Eliakim, A, Cale-Benzoor, M, Klinger-Cantor, B, Freud, E, Nemet, D, Feigin, E, and Weintrob, N. A case study of virilizing adrenal tumor in an adolescent female elite tennis player-insight into the use of anabolic steroids in young athletes. J Strength Cond Res 25(1): 46-50, 2011-A 14-year-old Caucasian girl was referred to the endocrine clinic for evaluation of voice deepening, facial hirsutism, and acne starting 2 years previously. She had been a competitive tennis player since age 7 years, practicing for 4-6 hours daily. On physical examination she was noticed to have a masculine appearance with mild facial acne and moderate hirsutism. Tanner stage was 1 for breast tissue and 5 for pubic hair. Her androgen levels (testosterone, androstenedione, dehydroepiandrosterone sulfate) were extremely elevated. Adrenal ultrasonography revealed a round left 4.6 × 5.3-cm adrenal mass. Laparoscopic left adrenalectomy was performed. The histologic findings were compatible with a benign adrenocortical tumor. Postoperatively, androgen levels dropped to within the normal range. Breast development proceeded normally, menarche occurred 2 months after tumor resection, and menses has been regular since then. Muscle strength of the dominant and nondominant upper and lower extremities was measured 1 month before surgery and 1 year later, using an isokinetic dynamometer (Biodex Systems II, Biodex, Shirley, NY, USA). There was no significant decrease in overall muscle strength after removal of the virilizing tumor and the marked drop in circulating androgens. In addition, the patient maintained her age category, number 1, national tennis ranking. The results suggest that even extremely high levels of tumor-related circulating androgens had no evident effect on muscle strength and competitive performance in a female adolescent tennis player. The lack of beneficial effect on performance in adolescents, combined with the potentially hazardous side effects of anabolic steroids, suggests that teenage athletes should avoid their use.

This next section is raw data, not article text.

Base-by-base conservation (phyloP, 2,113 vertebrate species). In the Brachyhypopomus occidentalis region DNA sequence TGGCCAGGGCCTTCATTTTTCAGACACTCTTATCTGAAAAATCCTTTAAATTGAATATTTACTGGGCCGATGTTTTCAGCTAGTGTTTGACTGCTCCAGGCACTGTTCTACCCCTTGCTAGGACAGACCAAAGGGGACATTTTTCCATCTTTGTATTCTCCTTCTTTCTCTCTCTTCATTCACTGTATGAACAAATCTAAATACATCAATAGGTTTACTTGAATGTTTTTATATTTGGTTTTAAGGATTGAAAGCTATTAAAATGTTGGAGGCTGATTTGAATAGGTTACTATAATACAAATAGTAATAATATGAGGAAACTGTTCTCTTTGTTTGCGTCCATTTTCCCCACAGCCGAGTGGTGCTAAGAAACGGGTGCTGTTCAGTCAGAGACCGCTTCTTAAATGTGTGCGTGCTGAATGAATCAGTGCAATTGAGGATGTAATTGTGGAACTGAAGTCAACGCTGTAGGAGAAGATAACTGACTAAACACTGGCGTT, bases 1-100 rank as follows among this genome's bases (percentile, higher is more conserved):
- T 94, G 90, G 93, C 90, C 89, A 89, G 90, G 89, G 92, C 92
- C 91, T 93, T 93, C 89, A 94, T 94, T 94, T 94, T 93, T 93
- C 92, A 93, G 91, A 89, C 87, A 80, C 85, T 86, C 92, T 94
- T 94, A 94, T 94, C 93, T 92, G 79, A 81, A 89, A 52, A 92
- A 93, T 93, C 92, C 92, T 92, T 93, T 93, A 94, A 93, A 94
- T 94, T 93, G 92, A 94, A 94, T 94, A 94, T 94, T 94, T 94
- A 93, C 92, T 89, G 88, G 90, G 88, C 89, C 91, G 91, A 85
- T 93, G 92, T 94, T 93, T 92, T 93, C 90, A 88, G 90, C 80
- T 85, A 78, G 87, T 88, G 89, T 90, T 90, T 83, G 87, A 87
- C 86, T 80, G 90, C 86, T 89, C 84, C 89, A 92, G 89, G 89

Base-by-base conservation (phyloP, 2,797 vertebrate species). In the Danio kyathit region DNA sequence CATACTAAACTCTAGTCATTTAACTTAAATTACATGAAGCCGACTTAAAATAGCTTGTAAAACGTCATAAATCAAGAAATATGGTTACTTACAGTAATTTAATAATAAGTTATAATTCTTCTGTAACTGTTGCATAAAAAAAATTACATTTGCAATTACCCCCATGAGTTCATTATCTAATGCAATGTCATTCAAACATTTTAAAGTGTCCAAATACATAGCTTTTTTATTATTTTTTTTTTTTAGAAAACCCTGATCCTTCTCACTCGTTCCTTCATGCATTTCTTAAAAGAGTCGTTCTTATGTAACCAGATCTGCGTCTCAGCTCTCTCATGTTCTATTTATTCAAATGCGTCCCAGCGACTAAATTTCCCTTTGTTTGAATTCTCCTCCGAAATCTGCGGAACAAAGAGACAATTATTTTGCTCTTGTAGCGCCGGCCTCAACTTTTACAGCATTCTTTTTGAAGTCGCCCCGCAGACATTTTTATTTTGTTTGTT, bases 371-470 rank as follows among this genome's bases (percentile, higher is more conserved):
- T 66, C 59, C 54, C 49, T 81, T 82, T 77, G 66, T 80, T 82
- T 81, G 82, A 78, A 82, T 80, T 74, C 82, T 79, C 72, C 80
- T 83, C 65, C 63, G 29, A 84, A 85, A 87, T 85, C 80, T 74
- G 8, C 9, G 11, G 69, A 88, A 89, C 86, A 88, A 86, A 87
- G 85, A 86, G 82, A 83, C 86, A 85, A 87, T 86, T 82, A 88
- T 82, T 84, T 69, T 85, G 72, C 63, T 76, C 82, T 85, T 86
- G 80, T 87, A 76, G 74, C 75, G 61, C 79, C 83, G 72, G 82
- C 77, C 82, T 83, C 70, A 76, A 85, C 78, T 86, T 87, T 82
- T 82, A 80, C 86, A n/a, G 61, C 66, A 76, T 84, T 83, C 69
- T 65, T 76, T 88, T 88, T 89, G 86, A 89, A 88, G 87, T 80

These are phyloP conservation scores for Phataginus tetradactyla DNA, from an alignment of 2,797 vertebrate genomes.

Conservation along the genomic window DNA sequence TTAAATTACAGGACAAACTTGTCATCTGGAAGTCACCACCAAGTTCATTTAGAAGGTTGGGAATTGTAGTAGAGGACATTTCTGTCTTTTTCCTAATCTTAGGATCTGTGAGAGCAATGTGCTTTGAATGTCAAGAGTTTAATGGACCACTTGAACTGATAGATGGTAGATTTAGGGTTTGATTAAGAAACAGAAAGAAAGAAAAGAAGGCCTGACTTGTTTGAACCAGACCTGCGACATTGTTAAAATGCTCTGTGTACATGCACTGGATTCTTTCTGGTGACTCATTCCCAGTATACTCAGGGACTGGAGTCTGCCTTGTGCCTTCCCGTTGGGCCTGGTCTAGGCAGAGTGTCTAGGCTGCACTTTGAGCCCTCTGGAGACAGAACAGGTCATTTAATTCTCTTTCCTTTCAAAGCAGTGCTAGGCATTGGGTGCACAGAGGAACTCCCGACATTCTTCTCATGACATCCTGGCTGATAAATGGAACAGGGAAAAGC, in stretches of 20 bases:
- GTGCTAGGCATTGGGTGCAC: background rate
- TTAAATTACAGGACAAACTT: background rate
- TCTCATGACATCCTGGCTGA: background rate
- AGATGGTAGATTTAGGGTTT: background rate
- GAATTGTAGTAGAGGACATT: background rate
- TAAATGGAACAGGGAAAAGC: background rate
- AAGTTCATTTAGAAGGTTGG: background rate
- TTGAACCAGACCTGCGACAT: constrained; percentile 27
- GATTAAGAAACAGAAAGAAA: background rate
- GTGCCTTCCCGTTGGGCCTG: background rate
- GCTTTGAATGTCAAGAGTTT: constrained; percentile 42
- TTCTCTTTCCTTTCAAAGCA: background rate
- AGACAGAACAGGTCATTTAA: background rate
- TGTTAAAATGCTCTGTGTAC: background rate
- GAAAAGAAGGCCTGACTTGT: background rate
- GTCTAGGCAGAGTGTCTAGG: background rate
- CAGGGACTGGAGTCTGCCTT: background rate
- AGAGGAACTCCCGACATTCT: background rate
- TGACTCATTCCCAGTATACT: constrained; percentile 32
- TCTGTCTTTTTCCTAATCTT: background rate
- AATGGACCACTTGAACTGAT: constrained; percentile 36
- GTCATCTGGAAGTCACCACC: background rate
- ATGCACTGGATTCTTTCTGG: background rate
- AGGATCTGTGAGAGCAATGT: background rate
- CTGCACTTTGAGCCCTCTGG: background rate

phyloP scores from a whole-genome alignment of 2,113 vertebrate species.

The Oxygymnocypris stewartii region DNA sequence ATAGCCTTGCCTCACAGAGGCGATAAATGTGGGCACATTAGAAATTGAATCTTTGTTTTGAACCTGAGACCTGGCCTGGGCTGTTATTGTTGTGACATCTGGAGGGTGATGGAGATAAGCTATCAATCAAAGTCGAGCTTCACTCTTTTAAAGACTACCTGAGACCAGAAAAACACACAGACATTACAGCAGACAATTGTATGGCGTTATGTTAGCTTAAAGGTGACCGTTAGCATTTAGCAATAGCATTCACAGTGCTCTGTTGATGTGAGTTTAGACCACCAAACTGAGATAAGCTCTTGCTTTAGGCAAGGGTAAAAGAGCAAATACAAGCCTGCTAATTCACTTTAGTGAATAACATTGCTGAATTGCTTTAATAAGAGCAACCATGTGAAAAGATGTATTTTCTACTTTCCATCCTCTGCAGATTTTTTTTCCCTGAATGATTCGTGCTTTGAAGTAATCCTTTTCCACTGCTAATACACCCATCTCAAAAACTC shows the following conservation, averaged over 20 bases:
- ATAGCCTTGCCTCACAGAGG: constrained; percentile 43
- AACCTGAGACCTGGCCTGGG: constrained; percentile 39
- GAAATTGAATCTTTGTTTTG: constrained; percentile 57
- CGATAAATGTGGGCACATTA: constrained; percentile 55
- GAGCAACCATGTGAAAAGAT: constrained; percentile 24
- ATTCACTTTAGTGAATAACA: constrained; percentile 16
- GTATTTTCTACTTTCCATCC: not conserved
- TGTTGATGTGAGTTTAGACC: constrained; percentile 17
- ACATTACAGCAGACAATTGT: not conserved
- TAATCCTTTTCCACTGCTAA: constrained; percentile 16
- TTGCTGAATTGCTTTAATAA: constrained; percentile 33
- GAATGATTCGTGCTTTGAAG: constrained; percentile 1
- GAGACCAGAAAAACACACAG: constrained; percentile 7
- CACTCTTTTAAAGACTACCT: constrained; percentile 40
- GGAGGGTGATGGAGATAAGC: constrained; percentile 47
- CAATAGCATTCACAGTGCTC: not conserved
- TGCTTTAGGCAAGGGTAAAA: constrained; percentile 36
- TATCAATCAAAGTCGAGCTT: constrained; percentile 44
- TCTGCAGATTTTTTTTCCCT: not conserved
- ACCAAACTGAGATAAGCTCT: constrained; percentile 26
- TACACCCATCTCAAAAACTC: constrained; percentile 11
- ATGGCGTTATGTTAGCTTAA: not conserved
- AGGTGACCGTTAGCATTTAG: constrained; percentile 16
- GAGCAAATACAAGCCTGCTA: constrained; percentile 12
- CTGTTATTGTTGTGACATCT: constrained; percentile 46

1Child Health and Sports Center, Pediatric Endocrine Clinic, Meir Medical Center, Kfar-Saba, Israel; 2Sackler School of Medicine, Tel Aviv University, Tel Aviv, Israel; 3Ribstein Center for Research and Sports Sciences, Wingate Institute, Netanya, Israel; 4Endocrine Unit, Maccabi Health Care Organization, Rishon Lezione, Israel; 5Department of Pediatric Surgery, Schneider Children's Medical Center of Israel, Petah Tikva, Israel; and 6Institute for Endocrinology and Diabetes, Schneider Children's Medical Center of Israel, Petah Tikva, Israel
Address correspondence to Dr. Alon Eliakim, firstname.lastname@example.org.